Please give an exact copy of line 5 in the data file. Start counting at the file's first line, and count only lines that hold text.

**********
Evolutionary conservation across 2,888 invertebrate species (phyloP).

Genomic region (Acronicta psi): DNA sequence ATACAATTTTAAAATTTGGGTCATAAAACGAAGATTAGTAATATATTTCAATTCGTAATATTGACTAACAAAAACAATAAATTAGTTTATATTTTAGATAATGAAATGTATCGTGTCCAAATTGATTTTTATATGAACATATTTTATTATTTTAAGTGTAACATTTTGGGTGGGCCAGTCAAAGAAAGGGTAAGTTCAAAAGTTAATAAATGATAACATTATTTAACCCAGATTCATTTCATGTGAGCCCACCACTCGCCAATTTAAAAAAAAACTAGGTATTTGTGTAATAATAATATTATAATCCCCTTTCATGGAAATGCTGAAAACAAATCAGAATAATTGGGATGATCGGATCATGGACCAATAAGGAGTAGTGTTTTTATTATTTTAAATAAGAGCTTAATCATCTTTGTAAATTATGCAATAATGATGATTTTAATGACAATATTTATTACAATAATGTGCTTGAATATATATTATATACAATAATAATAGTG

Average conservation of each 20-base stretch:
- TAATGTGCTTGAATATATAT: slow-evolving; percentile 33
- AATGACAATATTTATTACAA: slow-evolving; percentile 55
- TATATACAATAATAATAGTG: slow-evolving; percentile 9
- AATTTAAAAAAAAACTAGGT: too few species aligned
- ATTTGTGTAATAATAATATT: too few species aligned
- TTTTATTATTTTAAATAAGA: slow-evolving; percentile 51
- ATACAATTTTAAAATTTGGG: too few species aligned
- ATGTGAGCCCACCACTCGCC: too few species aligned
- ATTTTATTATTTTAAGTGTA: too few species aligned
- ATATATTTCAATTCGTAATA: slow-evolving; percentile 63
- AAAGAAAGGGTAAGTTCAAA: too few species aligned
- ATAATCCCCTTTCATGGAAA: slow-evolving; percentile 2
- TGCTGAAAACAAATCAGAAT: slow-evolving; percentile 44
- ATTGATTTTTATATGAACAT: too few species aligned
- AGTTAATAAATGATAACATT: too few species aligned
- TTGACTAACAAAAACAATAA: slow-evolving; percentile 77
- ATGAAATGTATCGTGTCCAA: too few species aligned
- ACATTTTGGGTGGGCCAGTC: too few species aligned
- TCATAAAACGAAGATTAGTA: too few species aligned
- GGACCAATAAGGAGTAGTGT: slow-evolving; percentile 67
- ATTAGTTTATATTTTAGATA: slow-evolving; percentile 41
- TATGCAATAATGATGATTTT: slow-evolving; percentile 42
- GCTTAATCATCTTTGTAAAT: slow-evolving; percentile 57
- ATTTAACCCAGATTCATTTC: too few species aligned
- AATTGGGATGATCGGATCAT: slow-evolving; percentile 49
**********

- AATGACAATATTTATTACAA: slow-evolving; percentile 55